–Ben Kwan, Attorney
Work brought me to Harrisburg, Pa. during the first part of this week. Two colleagues and I finished with our business early Wednesday, so we took in the sights at the National Civil War Museum, which sits atop a marvelous hill overlooking the Susquehanna River Valley. If you ever have occasion to be in Harrisburg, the museum is definitely worth a stop. The presentation and curation of artifacts is top-notch, recounting compellingly the perilous divide that almost broke our Union.
The museum captured the Civil War’s history so well by maintaining the feeling of opposition throughout. Opposing ideas, opposing personalities, opposing economics, etc. So, while neither curious nor necessarily suspect, I find it at least interesting that the USPTO this week has granted a Notice of Allowance for a new mark protecting goods and services bearing the mark “Civil War” without any opposition whatsoever.
On Tuesday, Oregon State University and the University of Oregon got a notice of Allowance from the U.S. Patent and Trademark Office that their application for the mark, “Civil War,” was well on its way to an unopposed registration. Now, Oregon State and Oregon only need to provide the USPTO with evidence that they’re still using the mark — and official trademark registration is probably easily within sight.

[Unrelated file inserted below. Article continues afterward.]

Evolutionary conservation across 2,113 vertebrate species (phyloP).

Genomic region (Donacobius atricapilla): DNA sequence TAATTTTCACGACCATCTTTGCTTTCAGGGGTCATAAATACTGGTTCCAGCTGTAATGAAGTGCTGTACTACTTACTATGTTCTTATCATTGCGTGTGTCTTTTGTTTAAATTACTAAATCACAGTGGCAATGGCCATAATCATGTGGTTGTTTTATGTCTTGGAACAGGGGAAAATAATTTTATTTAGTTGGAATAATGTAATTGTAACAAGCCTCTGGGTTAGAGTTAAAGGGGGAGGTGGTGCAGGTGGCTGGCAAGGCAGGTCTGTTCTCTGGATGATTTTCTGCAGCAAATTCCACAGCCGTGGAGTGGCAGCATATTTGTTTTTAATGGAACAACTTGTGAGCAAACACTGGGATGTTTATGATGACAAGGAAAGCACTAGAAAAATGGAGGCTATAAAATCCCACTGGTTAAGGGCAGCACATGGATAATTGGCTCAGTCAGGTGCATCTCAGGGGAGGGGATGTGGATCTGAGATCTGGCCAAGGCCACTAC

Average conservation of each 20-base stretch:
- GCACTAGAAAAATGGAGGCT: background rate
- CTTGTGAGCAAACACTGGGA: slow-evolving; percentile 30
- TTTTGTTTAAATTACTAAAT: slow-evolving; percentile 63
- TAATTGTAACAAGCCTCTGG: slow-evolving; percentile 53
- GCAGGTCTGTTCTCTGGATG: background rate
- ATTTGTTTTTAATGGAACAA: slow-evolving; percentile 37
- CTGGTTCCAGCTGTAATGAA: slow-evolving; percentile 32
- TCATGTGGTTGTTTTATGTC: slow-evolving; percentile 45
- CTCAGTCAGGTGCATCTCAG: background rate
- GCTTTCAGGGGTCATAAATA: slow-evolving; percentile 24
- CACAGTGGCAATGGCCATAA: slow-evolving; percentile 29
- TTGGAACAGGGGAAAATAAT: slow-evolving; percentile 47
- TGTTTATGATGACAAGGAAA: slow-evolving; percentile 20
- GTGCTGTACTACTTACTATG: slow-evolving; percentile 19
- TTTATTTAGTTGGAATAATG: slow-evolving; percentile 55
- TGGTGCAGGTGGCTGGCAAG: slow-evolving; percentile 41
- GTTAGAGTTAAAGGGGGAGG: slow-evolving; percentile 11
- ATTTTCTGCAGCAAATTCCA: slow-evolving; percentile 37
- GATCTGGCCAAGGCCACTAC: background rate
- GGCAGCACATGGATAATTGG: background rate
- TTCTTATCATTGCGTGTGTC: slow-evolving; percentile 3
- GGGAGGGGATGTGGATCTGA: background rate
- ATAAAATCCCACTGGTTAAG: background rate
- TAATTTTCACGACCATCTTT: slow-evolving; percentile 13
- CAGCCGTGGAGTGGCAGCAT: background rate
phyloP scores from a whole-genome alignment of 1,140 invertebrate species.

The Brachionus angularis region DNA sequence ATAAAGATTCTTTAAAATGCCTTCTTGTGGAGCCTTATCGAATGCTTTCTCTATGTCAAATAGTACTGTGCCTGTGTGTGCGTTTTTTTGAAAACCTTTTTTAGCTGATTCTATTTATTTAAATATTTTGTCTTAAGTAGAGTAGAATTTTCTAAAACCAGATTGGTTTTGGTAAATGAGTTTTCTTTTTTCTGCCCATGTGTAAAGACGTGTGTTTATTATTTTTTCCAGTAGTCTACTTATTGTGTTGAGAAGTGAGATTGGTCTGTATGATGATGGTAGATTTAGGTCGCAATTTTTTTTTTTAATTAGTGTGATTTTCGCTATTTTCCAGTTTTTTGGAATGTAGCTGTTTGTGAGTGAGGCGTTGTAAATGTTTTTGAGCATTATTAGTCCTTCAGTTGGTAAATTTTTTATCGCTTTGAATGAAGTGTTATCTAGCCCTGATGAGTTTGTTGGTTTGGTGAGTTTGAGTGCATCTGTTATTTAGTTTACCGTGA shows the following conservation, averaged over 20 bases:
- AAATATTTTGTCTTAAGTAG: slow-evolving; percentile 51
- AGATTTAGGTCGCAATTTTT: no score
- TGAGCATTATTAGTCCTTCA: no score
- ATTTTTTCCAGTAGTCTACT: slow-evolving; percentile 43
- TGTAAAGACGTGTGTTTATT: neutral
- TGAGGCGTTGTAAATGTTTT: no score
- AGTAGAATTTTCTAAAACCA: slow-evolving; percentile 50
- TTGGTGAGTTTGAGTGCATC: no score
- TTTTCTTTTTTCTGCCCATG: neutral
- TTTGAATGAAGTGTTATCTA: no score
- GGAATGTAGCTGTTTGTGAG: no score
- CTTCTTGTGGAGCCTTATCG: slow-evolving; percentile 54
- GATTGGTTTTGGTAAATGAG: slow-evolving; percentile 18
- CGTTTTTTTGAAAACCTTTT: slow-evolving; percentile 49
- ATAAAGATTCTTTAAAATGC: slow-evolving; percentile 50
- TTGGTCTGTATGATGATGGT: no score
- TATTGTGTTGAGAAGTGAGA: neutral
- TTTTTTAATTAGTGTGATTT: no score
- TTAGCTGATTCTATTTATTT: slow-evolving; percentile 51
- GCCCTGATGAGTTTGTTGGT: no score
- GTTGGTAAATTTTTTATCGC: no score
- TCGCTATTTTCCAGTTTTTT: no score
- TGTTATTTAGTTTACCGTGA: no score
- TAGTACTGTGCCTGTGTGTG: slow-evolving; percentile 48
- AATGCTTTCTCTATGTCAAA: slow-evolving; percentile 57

And we all know that they’re still using the mark. Oregon’s Department of Education (on behalf of the teams) is seeking the trademark protection because “The Civil War” is the colloquial name for the big rivalry game played each year by Oregon State and the Oregon Ducks. The game was first played in 1894 — some three decades after the actual Civil War.
How is Oregon so close to laying registered claim to trademark protection for “Civil War?” Dare I call it blasphemous? I do on the day after taking in the sights of the National Civil War Museum. My colleague Tim Sitzmann suggests that perhaps there remains good grounds for opposing the mark. Tim told me this morning that the mark could be denied protection as purely ornamental — that is, a mark that does not identify the source of the goods.
What are your thoughts out there? Yes, the college rivalry is quite the institution — but are Oregon’s and Oregon State’s gameday wares worthy of the trademark protection?